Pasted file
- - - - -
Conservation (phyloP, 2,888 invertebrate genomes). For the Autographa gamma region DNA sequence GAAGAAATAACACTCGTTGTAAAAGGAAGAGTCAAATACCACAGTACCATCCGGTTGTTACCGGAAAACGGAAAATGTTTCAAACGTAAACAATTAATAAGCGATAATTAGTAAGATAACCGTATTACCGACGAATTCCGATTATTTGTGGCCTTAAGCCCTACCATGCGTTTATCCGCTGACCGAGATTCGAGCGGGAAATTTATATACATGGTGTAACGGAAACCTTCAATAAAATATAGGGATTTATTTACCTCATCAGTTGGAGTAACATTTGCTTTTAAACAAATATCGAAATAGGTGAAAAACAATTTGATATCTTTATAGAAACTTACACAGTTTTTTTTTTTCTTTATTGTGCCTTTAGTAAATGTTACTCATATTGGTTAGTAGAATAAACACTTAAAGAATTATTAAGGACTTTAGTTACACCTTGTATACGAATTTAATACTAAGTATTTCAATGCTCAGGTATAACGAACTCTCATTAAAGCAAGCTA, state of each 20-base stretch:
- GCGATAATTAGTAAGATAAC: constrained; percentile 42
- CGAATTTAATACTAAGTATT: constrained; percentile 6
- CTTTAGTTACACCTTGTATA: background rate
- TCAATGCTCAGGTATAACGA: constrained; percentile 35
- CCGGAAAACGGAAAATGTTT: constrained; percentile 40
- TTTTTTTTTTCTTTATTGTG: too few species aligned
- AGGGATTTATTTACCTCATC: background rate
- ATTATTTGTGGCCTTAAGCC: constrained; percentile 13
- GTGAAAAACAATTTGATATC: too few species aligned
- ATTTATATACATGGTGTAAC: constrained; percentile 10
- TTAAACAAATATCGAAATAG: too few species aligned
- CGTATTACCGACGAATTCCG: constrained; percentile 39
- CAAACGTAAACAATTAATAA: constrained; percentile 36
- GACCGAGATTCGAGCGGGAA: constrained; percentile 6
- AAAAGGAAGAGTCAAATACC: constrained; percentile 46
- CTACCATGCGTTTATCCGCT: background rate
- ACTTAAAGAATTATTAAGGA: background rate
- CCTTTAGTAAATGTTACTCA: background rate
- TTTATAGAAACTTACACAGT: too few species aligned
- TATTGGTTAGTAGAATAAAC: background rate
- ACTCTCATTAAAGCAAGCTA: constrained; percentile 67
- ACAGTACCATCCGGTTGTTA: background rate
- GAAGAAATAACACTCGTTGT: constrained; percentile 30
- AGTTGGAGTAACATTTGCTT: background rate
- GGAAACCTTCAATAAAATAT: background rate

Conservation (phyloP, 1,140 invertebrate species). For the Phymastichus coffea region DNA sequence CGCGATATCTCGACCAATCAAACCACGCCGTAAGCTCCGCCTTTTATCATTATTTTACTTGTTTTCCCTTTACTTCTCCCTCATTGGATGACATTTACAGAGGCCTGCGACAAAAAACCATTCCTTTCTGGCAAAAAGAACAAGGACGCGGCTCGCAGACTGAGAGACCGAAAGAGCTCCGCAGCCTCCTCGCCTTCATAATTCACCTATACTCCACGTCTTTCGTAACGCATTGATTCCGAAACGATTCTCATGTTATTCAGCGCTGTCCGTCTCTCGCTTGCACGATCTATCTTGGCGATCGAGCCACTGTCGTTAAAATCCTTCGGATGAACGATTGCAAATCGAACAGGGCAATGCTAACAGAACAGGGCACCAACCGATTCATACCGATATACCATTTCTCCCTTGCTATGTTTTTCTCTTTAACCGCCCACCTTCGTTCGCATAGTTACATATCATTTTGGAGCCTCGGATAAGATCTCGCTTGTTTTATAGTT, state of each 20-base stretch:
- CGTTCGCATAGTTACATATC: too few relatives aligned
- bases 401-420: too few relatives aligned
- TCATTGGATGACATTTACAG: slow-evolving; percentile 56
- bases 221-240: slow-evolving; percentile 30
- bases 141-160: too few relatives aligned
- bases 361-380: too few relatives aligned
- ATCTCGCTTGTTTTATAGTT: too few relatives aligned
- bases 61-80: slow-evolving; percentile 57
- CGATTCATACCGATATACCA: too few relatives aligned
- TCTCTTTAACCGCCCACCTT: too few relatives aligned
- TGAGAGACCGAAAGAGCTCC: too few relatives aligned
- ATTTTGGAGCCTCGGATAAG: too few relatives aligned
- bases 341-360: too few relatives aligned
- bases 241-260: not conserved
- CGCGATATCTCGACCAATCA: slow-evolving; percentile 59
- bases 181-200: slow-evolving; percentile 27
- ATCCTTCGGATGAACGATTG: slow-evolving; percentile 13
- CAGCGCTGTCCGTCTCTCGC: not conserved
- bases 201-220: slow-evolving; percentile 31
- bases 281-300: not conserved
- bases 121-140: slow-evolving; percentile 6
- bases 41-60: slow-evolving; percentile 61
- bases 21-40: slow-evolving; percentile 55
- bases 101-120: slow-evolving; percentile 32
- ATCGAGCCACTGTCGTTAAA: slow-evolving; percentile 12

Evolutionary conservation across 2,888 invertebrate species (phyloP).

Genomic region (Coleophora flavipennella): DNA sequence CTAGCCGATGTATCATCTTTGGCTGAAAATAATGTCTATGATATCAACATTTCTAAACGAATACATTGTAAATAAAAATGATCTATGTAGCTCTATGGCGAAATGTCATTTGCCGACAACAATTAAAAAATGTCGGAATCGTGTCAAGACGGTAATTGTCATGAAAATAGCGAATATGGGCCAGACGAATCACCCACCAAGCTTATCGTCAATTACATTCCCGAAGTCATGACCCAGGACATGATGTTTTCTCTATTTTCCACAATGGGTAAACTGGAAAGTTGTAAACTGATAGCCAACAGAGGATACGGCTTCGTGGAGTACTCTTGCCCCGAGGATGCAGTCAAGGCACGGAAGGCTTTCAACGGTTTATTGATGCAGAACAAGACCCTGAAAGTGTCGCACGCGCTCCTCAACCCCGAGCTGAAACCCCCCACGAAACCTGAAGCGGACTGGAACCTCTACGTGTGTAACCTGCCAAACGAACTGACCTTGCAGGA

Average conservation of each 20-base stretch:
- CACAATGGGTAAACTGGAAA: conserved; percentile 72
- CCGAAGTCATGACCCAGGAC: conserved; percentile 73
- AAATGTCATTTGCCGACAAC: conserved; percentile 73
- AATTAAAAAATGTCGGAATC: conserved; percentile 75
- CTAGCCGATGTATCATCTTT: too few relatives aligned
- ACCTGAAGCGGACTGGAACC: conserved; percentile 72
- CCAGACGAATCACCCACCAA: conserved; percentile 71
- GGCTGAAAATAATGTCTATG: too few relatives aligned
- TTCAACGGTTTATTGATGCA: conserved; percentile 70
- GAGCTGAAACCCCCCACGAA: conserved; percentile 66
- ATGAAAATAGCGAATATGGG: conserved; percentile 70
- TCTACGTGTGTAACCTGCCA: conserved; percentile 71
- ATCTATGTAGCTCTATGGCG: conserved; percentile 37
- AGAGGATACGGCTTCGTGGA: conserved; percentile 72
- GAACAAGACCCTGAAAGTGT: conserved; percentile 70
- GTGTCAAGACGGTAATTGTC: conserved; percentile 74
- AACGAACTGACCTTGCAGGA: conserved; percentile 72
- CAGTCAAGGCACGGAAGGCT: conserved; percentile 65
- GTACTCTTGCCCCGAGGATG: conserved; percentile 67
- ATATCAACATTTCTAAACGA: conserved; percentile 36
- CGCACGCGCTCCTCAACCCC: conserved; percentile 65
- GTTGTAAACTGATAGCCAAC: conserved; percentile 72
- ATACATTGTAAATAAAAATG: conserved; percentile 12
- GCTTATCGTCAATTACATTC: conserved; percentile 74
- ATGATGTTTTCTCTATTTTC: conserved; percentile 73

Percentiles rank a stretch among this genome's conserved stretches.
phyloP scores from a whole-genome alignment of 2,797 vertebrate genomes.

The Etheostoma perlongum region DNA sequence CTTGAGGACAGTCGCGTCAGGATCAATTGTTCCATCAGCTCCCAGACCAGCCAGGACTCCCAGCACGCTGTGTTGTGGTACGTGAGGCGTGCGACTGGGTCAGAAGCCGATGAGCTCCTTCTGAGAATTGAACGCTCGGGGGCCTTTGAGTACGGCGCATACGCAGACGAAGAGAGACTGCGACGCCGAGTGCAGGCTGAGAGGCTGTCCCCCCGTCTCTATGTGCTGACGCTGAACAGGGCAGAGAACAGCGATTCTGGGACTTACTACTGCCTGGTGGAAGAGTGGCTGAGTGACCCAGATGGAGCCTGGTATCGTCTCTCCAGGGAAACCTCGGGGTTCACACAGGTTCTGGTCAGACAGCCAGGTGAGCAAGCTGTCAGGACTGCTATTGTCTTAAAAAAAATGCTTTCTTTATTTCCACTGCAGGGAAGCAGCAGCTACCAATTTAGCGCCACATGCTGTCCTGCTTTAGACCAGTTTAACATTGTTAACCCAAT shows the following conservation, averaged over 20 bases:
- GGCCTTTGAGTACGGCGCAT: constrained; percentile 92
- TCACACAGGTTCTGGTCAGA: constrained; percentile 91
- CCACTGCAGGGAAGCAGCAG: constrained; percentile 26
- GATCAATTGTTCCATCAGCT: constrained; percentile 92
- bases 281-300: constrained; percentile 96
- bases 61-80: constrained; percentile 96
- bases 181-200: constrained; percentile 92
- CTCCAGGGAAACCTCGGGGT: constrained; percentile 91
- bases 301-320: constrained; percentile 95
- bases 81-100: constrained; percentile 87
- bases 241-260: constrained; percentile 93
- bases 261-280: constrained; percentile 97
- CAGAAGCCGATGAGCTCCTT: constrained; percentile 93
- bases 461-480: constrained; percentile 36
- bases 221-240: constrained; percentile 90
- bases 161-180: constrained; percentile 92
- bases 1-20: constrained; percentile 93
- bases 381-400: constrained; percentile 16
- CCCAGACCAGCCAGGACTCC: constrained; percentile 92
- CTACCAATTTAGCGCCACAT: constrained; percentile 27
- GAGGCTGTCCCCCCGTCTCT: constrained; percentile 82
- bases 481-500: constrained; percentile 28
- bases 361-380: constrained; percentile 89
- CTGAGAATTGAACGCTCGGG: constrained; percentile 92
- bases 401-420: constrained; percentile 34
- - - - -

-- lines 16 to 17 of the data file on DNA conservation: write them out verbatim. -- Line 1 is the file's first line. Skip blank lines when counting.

- AAAAGGAAGAGTCAAATACC: constrained; percentile 46
- CTACCATGCGTTTATCCGCT: background rate